In 2015, women from communities across Nigeria gathered in Lokoja, Kogi State, for ActionAid-supported paralegal training, equipping them to handle and refer cases of abuse against women in their communities. Here we see the change that one of the women, Hauwa Salami, brought in 2016.
When ActionAid approached Hauwa’s community to recruit a woman for paralegal training, she put herself forward. As an ActionAid trained community facilitator with first-hand experience of harmful widowhood practices, and with a childhood ambition to be a lawyer, Hauwa was an ideal candidate.
“I had always wanted to impact on the lives of my people. Whenever a woman loses her husband and is subjected to harmful widowhood practices, I feel bad, and always wished I could do something to ease their suffering.’’
After the loss of their husbands, women were subjected to an extended widowhood mourning period lasting eleven months. The widows’ children were taken away from the family home, they were not allowed to work to support themselves or receive financial help from family members. Additionally amongst other things they were not allowed to wash during daylight hours or wear clean clothes and at the end of the eleven months the women had to perform expensive rites, including preparing food for the whole community, leaving them even more in debt.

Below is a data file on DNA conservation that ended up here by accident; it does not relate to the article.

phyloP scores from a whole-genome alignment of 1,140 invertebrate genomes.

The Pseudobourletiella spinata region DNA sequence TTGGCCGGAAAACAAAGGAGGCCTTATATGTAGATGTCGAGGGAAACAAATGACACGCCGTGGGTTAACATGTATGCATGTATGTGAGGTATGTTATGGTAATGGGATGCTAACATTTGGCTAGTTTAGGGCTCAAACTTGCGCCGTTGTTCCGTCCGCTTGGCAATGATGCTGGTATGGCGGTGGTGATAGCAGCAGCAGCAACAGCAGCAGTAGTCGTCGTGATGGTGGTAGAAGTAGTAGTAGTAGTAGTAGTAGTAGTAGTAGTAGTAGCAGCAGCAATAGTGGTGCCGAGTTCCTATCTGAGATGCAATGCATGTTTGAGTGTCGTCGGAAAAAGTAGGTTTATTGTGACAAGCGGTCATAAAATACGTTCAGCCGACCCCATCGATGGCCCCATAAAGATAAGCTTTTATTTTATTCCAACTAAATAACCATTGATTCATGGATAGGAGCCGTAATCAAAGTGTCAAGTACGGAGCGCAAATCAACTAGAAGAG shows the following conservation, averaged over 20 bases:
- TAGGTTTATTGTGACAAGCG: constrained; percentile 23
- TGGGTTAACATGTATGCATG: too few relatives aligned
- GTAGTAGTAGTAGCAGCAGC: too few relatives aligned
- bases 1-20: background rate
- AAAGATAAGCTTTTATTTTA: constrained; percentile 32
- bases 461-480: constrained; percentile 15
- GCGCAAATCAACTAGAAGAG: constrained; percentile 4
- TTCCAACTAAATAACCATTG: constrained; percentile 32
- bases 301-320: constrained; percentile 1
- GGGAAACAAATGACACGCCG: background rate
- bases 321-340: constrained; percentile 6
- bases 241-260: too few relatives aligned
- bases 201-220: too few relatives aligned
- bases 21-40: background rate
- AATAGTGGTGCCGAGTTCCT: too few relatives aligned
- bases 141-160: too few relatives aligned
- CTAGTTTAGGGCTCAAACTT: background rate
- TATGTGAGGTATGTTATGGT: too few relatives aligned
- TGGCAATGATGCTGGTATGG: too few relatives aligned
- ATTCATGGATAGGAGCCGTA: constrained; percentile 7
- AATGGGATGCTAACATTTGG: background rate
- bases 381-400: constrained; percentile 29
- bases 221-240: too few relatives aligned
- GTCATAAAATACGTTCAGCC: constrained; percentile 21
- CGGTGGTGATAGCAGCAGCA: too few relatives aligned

Following her paralegal training, Hauwa requested meetings with community leaders and persuaded them to change the harmful widowhood practices.
“Before the training, I never knew I could convince my community leaders to agree to the changes and even implement them. More than five women who have lost their husbands since this new law have observed only three months of mourning. Women in my community now speak out on issues affecting them and I counsel them on the right thing to do.”
The length of time that women now have to adhere to the aspects of the public mourning period has been reduced from eleven months to three. Other changes mean that widows can keep their children at home with them, are able to wash and wear clean clothes, can support themselves financially by working locally, and no longer have to perform expensive rites in the community at the end of the period. Hauwa is hoping that eventually all harmful widowhood traditions will be abolished.
Hauwa continues to support women with family issues, encouraging girls to go to school and working to stop violence against women. Her success has led her to engage with other community paralegals locally to challenge widowhood practices in their communities too.
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